Lewis and Paladino both said that they will not comply with the order to destroy the record.

Lewis was doing some reporting on police that had been arrested, and became interested in which agencies might have records that could illuminate how frequently this happens. Around the same time, Paladino sought data that would shed light on when police officers were disqualified from their positions due to being convicted of crimes. 

The reporters — both affiliated with UC Berkeley’s Investigative Reporting Program (IRP) — filed similar requests under California’s public records law in December with the Commission on Peace Officer Standards and Training (POST).

“In January, I got an email that said, ‘Here are the records,’” said Lewis. “But they sent us something we didn’t ask for — it was some sort of redacted training program, completely unrelated to the request. I reached back out and said that they sent the wrong thing, and they said, ‘Sorry, here is the correct document.’”

Lewis and Paladino received a list that included 12,000 names of current and former California police officers, as well as police applicants, that were convicted of crimes. In their report about the list and Becerra’s legal threats for the East Bay Times, they noted that the list included Greg Jeong — who was convicted of impersonating a police officer after failing a police field training program — and Hayward police officer Joshua Cannon, who was convicted of driving under the influence and remains on the force.

While Becerra’s office and POST both sent letters to Lewis and Paladino claiming that the record was released “inadvertently,” it was only disclosed after much back and forth between POST and the reporters.

“It’s not like someone clicked ‘send’ on the wrong thing! They did that the first time!” said Paladino, referring to POST initially emailing the reporters an unrelated record.

“As a reporter, I had the Marine Corps once give me documents that were not fully redacted involving a crash that happened. They weren’t sending me intimidating legal letters; they called me and said they messed up, and asked me not to make protected information public, like people’s names.”

In contrast, Becerra’s office has chosen to respond by threatening reporters with an injunction and even criminal charges.

David Snyder, an attorney at the First Amendment Coalition, said he had never heard of a case like this, and told Freedom of the Press Foundation that two aspects of Becerra’s legal threat are highly unusual:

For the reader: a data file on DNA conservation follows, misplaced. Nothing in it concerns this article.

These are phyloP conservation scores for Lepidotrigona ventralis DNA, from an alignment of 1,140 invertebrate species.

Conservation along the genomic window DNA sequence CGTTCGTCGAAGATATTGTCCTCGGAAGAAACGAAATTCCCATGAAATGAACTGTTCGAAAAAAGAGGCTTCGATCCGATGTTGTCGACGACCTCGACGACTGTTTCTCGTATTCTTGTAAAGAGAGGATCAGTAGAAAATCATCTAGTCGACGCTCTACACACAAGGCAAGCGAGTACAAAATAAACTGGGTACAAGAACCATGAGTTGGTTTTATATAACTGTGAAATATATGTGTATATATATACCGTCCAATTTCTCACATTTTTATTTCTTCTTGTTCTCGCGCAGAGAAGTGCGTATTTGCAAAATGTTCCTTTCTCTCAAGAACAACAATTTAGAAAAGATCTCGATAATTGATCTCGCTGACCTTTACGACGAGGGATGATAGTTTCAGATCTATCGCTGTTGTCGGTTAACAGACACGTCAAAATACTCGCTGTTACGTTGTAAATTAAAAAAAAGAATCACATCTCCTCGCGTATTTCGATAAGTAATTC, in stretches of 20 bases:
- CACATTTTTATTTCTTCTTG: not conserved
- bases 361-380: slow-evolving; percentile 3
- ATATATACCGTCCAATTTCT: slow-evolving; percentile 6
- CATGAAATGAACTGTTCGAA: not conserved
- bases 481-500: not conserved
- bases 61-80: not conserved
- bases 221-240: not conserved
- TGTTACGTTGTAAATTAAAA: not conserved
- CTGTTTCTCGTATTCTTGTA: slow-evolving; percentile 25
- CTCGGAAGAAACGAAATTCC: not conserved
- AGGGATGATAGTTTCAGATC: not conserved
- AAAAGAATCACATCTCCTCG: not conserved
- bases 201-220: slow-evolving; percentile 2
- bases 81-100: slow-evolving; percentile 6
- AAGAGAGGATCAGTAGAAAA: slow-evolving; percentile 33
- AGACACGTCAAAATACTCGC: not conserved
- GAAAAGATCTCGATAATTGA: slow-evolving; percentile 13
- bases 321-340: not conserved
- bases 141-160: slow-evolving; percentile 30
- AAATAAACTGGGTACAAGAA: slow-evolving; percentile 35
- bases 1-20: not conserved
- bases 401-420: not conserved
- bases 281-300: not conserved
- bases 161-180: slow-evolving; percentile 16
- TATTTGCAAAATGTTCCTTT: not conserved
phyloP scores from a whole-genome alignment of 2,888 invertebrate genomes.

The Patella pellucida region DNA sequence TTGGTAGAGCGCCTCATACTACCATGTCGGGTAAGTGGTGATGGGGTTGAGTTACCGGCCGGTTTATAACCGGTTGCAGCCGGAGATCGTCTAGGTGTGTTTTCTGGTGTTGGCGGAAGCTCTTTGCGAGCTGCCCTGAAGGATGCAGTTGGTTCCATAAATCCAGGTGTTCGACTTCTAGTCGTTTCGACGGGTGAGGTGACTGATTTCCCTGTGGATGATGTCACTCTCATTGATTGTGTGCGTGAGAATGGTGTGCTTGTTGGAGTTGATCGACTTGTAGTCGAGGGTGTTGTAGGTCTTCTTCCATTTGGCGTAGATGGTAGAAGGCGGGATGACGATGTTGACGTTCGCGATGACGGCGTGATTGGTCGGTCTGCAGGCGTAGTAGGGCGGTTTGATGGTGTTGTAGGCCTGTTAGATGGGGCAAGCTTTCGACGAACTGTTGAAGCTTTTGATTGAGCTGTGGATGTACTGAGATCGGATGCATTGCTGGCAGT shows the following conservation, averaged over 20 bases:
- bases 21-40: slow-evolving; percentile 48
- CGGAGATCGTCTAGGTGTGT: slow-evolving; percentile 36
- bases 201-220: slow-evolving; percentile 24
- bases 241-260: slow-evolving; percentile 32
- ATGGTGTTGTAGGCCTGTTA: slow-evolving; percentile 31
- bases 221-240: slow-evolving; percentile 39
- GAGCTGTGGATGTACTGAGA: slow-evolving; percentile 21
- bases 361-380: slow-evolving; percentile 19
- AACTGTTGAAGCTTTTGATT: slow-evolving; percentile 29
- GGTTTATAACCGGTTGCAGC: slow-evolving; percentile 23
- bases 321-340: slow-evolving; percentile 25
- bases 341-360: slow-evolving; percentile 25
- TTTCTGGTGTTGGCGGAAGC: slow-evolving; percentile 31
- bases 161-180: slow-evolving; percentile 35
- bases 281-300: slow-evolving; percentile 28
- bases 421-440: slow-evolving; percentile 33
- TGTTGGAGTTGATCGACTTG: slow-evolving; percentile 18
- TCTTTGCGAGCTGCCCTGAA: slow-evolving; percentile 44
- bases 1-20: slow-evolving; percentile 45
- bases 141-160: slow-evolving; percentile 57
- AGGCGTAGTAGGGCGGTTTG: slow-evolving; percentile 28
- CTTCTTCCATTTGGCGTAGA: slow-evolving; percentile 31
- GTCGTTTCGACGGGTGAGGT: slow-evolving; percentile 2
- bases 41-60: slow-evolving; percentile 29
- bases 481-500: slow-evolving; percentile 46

“One is the somewhat veiled threat to criminally prosecute them for mere possession of this data. And the second is the less veiled threat to get a court order — an injunction — to prevent publication of it,” Snyder said. “As for the first, which says that it’s a misdemeanor to possess the list, the Supreme Court has made clear that if a journalist or anyone else lawfully receives information, they are protected from civil liability for publishing it. And the threat to bring criminal charges is totally groundless under the First Amendment,” he continued.

Snyder also noted that “the California statute that is cited in the letter specifically carves out journalists — that statute that they rely on, consistent with the First Amendment, says you can’t charge journalists with this kind of activity.”

Courts have generally held that prior restraint that come in the form of a court order prohibiting publishing is an unconstitutional violation of the First Amendment. Cases in both the federal Supreme Court and California Supreme Court indicate any prosecution here would also be unconstitutional.

In a statement provided to Freedom of the Press Foundation on Wednesday, a spokesman for the California Department of Justice doubled down on the contention that the journalists are breaking the law:  

“The UC Berkeley Investigative Reporting Program is not an entity permitted to possess or use this confidential data. The UC Berkeley Investigative Reporting Program chose to publish the confidential information of Californians despite being alerted by the Department of Justice that doing so was prohibited by law.”

But as Paladino noted, the list is, fundamentally public information. “It’s just convictions, not arrests,” he said. “Maybe there could be more of a privacy concern if they weren’t convictions. But anyone can walk into a courthouse, search the name of a cop, and see what's on the record. It’s summarized public information.”

And besides the three examples of police officer convictions noted in the East Bay Times report, the list has not been published at all in any broad sense.